The first point I must address is your view of corporations as "collectives". The advent of corporate "personhood" was indeed a harbinger of dark days to come, however, to characterize corporations as "collectives" in the anarchist sense is misguided. It is the corporate owners who shield themselves from prosecution, not the true family of workers who would like nothing more than to have their keepers unseated. These workers are trapped in a system which requires them to sell their time and skills for wages in an institution they have no direct control over. This is domination and is, to a true anarchist, dehumanizing and exploitative. So when you ask for examples of a corporation that demands compulsory consent I have to answer by asking can you show me a corporation that doesn't? Individuals are given a narrow range of options all of which require entering into a humiliating contract with a master. It is as though a person is given the choice of which plantation they want to toil under. Some may pay better wages, offer pensions and/or a complement of vacation time, but the individual is still forced into a corrupt arrangement.

Within the commune the labor would be divided according to skills and interests (which would inevitably overlap). You must recognize under Capitalism workers exist as cogs in the corporate machine, in an Anarchist commune machines will do the muscle work freeing laborers to pursue more edifying activities which duly benefit the society. So it would be unlikely anyone would be required to work 12 hours a day, and if they did it would be at their discretion. But the thrust of your argument remains: what will happen to those who choose laziness as their art?

A sluggard would be defined in an anarchist society as an idler who contributes nothing to the commune but still utilizes its resources. It can be demonstrated that the type of society a person resides in nourishes certain human traits and represses others. For example, nineteenth century India.

Louis Fischer observes " 1869, India had already been under foreign domination for centuries. Remarkably, for the last hundred-odd years of the period, it lay in the grip not of an ordinary conqueror but of a mercantile operation, the British East India Company. Licensed by the Crown to pursue its fortunes by virtually any means it liked, including raising its own armies and waging war..."(Louis Fischer, "The Essential Gandhi", Preface pg. x). What was the result of this glorious free market? Indian farmers were forced to grow their crops for export, not for local use, and 4 hundred thousand died of starvation in 25 years. Millions more died subsequently. With this type of stifling aggression the Indian population became lethargic and uninterested in fighting for fair wages, livable conditions or a political voice. In the meantime the Company, along with Britain and her Industrial Revolution, flourished while the Indian people disintegrated. One may argue that there wasn't enough competition, that the country would have actually benefited from additional corporations, but these corporations would only have constructed more efficient ways of plundering the countryside.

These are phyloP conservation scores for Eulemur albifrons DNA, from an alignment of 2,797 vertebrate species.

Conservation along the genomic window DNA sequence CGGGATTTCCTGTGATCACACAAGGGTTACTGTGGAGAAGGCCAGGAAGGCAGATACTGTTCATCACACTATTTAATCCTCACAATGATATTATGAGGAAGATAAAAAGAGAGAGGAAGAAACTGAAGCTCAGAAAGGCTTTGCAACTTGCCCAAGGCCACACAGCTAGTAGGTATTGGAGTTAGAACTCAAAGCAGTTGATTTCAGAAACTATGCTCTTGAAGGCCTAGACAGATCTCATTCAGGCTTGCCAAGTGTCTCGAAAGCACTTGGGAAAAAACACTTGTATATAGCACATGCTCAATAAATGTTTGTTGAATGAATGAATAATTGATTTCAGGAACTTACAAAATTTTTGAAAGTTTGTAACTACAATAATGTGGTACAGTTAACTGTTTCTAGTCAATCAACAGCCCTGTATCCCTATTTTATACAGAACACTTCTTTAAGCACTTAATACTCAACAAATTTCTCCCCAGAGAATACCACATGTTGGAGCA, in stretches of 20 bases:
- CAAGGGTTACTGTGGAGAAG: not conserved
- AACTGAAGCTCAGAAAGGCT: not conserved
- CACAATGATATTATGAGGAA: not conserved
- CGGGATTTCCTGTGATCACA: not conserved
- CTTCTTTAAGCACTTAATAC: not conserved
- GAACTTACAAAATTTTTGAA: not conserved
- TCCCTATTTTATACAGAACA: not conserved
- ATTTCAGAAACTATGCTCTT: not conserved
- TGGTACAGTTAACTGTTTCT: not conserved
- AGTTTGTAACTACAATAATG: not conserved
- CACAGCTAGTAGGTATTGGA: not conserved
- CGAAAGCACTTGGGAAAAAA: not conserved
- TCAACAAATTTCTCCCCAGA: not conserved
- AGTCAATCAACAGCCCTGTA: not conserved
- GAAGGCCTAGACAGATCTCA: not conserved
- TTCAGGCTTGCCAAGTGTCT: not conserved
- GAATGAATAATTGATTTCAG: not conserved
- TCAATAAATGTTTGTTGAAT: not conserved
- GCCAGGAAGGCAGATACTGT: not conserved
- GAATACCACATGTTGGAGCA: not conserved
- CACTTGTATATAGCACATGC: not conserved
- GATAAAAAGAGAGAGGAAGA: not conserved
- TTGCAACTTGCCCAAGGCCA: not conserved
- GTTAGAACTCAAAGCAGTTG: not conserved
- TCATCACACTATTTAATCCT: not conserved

It can be seen quite clearly that one's environment shapes one's character. This is why I contend that laziness would be in short supply. Work would be an enjoyable endeavor, it is not labor alone people dislike it is bosses, deadlines, shortage of leisure, etc. The hope of the anarchist is that such a society would place work as an incentive in and of itself. But in the rare case there is a person who contributes nothing to a commune social pressure would be employed to try to persuade the individual into either joining a syndicate or providing something for the public good. If this does not prevail, the members of a commune could elect to expel such a person and would not be required to share the fruits of their labor, but they would not deprive the individual the right of venturing outside the commune in order to seek the means of life. Camillo Berneri sums it up best when he says anarchism entails: "no compulsion to work, but no duty towards those who do not want to work."

Now, because the producers and consumers are one in the same, it stands to reason the producers would contain intimate (not necessarily perfect) knowledge of what they consume. The limits they decide upon (by popular vote, of course) would not be a shot in the dark, nor would it be inflated by the creation of artificial wants by a multi-trillion dollar a year advertising industry. But, as we know, it is impossible to look into the crystal ball and determine exactly what a commune will consume, that is why it would be wise to manufacture a surplus of goods. If this surplus remains it would be up to the commune to redirect it according to their wishes taking into account the needs of the young, sick and elderly. In Capitalism, these individuals are considered a liability as they are unable to produce, but in an anarchistic society they are given the right to live a full life. If a syndicate were no longer useful to a commune it would either be absorbed into a more useful syndicate or shut down all together, and this too would be decided by the consumers through popular vote.